A long time ago, the seasons came together to talk. Deciding that no discussion was complete without food, they each agreed to bring a food item with them to the talk.
Spring was the worst cook among the four, because she was always overeager and impatient, and also because she insisted on dressing up the things that she made in every color imaginable. To Spring, the seasons assigned the task of bringing the appetizers. She decided that she would bring sandwiches, and it was good.
Summer was the biggest, and he knew not the meaning of subtlety. To him, they decided to assign the task of preparing a roasted bird. It made sense, because then Summer would know if he had overcooked and burned the bird, and also because Summer didn’t know the meaning of undercooked either. They reasoned that if Summer could roast a bird and didn’t overcook it, it should be just right.
Then there was Autumn, the temperamental one among the four, but who was also the vainest. She spent a great deal of time combing her copper-and-rust red hair, and also spent a great deal of time picking out her clothes. Her favorite one was a yellow-and-orange loose dress with thin straps for her shoulders. This was the dress that she wore for the talk. Autumn would not be told what to bring, and she came with a platter of stewed pork in the end. No one complained.
The last of them was Winter, and it went without saying that he would bring the dessert. No one said anything, and he did not agree to anything, but they simply understood. He showed up as he always did, with his skin as pale as death, dressed in a finely tailored dark suit. No one asked him where the desserts were, and neither did he tell them. But when the food was laid out, the trifle was there.
They laid out their mat on a grassy patch by the side of the mountain. A large tree grew at the end of the grassy patch, and the clouds floated past them. The bulk of the mountain beside them sheltered them from the sun as they ate.
There were no words when they were eating, because words had a tendency of changing the flavor of food. Sometimes it was for the better, and sometimes it made food taste so bad that no one has the appetite to eat any more. They all knew why they had come out here, and they all knew what the talk was about, and so they agreed to be silent for the eating.
When the last scoop of trifle had disappeared into Autumn’s mouth (she was the slowest eater), the rest of them watched and made sure that she had swallowed properly. Autumn raised her glass to his lips and took a sip of apple juice, and with that, the eating was done.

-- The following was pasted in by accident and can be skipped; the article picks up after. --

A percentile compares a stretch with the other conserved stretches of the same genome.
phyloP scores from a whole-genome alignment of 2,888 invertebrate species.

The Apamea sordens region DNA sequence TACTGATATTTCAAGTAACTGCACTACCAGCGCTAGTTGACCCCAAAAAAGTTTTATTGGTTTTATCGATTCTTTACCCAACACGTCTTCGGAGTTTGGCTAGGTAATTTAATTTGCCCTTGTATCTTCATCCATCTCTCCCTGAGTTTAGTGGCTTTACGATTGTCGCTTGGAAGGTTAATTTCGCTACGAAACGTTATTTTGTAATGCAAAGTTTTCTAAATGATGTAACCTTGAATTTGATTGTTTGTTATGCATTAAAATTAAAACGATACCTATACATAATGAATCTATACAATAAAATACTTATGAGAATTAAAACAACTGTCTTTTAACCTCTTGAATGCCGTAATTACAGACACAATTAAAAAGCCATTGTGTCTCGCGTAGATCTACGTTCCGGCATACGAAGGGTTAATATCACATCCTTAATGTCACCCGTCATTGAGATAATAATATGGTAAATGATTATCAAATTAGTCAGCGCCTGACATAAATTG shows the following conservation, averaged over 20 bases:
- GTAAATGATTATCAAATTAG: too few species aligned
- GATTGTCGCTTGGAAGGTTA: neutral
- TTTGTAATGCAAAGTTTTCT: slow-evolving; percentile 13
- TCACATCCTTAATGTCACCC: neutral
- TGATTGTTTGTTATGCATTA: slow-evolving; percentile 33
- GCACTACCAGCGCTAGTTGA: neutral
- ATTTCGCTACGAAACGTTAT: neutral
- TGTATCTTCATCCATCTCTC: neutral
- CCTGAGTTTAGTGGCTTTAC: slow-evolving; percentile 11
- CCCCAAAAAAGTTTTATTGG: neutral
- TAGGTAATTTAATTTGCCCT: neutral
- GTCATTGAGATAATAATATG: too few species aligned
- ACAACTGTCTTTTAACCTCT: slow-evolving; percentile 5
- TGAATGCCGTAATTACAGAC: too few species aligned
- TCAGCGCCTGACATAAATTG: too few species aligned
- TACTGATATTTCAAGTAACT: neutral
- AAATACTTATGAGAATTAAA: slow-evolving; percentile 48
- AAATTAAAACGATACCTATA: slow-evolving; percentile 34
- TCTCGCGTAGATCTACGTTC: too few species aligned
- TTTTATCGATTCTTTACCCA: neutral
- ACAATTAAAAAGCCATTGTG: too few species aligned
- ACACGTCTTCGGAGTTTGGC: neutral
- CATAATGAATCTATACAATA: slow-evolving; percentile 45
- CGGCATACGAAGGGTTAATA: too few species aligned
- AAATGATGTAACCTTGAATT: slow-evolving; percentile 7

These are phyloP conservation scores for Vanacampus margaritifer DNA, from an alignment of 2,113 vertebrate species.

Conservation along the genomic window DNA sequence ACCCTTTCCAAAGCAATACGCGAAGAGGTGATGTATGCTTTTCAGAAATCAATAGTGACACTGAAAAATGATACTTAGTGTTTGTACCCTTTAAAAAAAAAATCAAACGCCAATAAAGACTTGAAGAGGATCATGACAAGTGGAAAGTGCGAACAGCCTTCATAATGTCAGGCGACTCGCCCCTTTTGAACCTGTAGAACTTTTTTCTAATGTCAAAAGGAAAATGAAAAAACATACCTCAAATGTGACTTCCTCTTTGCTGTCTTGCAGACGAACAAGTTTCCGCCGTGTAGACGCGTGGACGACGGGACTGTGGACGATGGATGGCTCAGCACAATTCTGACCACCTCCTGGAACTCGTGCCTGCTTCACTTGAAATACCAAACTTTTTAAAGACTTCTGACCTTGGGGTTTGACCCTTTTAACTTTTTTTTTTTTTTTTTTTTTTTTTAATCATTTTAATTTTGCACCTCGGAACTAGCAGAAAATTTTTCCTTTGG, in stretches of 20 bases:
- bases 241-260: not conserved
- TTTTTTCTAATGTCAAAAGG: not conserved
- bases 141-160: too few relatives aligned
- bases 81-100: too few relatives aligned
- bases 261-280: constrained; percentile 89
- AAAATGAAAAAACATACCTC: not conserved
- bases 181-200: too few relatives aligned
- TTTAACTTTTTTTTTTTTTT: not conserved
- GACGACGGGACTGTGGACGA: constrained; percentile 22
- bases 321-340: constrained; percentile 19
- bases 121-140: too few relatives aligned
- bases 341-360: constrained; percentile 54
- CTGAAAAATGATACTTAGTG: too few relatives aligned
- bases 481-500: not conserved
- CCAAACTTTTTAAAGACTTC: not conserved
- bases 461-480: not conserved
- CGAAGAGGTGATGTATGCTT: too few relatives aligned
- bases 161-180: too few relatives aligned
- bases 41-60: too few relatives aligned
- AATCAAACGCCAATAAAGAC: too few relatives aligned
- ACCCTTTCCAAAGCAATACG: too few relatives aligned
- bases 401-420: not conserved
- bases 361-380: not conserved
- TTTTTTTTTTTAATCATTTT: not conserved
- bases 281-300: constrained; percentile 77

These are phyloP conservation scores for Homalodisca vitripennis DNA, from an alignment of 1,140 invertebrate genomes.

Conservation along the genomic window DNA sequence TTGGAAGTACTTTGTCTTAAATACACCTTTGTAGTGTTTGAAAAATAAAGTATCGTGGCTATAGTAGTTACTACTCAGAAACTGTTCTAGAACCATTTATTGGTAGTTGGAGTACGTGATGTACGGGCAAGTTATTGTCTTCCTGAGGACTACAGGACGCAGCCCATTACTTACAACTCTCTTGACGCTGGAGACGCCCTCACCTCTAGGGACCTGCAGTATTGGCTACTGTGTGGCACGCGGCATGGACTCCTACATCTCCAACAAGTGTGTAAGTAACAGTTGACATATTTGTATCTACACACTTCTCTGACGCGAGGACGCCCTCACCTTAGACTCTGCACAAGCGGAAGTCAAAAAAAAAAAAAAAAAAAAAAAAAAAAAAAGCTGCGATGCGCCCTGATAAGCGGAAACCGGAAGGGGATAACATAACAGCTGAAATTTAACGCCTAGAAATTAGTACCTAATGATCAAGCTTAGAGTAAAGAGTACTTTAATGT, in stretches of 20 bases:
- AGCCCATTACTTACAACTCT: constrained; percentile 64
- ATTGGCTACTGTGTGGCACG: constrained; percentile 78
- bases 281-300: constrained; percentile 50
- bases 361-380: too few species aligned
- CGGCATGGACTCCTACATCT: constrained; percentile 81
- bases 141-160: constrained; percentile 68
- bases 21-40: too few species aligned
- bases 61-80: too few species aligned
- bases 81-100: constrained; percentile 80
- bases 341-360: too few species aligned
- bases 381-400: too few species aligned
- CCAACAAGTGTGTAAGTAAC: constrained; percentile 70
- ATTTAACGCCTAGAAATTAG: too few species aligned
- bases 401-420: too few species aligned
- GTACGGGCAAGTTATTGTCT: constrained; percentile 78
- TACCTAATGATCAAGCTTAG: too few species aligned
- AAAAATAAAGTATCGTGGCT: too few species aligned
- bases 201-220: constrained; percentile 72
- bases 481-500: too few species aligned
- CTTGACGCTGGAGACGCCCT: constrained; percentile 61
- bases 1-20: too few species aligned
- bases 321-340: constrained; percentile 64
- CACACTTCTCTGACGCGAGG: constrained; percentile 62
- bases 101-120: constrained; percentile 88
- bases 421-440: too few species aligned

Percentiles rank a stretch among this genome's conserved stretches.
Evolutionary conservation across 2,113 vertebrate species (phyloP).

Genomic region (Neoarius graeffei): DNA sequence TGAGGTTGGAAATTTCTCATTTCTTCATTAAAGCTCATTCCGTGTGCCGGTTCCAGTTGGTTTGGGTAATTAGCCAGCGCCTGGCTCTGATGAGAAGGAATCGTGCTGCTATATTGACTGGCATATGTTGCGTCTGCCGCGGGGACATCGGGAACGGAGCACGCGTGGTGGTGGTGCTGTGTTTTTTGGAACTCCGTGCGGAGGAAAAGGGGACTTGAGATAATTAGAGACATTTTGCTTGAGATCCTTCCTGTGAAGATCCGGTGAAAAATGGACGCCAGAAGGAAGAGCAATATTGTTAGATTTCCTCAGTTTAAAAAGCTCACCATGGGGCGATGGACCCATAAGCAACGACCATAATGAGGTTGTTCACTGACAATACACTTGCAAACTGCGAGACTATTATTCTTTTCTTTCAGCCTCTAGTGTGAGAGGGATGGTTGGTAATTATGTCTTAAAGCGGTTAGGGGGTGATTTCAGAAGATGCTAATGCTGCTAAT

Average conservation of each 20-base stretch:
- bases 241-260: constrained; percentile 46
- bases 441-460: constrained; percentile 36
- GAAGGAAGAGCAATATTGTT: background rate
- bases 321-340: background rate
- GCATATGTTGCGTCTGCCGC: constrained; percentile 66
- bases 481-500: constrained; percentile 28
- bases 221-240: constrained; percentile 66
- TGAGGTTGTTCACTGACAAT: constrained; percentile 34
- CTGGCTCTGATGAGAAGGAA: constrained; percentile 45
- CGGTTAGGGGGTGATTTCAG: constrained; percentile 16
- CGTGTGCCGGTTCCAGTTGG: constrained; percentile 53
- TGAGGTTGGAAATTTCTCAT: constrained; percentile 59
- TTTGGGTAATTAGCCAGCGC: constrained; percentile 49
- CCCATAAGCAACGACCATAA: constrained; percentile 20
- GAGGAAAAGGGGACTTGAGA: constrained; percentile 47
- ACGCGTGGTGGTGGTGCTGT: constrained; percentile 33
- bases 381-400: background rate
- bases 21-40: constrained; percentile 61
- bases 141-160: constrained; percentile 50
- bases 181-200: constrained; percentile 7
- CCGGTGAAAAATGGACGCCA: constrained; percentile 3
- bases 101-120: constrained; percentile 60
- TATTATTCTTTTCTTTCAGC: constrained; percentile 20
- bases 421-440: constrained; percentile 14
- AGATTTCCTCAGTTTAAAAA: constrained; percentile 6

“Life is dead,” Summer said.
This they all already knew. Sometimes, ideas got ideas of their own; and though they cannot be killed the way mortals or gods are killed, they can be killed in the end. And the only way to kill an idea was with another idea.
“How?” Spring asked.
“He tried to become Fate,” Autumn explained, and was quick to add in her opinion of the matter: “Which, it goes without mentioning, was a terrible idea. He figured that if he became Fate, he could also guide all living things along their path after he had brought them to life.”
Summer shook his head. His hair was long and bright and golden, and every strand shone like the sun through the clouds. “He became Fate, even if it was for a little while,” he said. “He became she, and she married Time.”
Autumn clicked her tongue at this. Time was an enigma, and he was more of the dangerous sort rather than the mysterious sort. He was obsessively neat in the worst possible way, and to add to that, he suffered from a host of multiple personalities within himself, all of them as compulsive as the next.
“Time,” Spring shuddered at the sound of the name. “I heard that he murdered Baal because a strand of his own hair was sticking out at an odd angle.”
This was true. And Time had relished every cathartic moment of beating the divine life out of Baal.
“So Life, or Fate, as she now became,” Autumn continued, “Thought that she might give Time a little bit of advice on how the humans should be governed. He endured it for a little while, I imagine. He was never fond of being told what to do, but I’m amazed that he did not snap her neck the first time she tried. Eventually, though, Time decided that he has had enough of his wife.”
“I was there to see her, after it was done,” Summer said, a haunted expression on his face. “She was a tough thing to kill, which I think made it worse. He broke her in more ways than you can imagine. Lucifer would have cringed at the scene.”
“Yikes,” Spring said. She didn’t dare imagine what it might have looked like.
“So Life is dead,” Autumn said, “And we must find a replacement.”
They murmured their agreement, and then one by one, they told the stories of the people who could be Life. Spring told her story first, and Summer spoke next. The third story was Autumn’s, and though Winter did not speak, the story was clear enough.
And so their stories were told.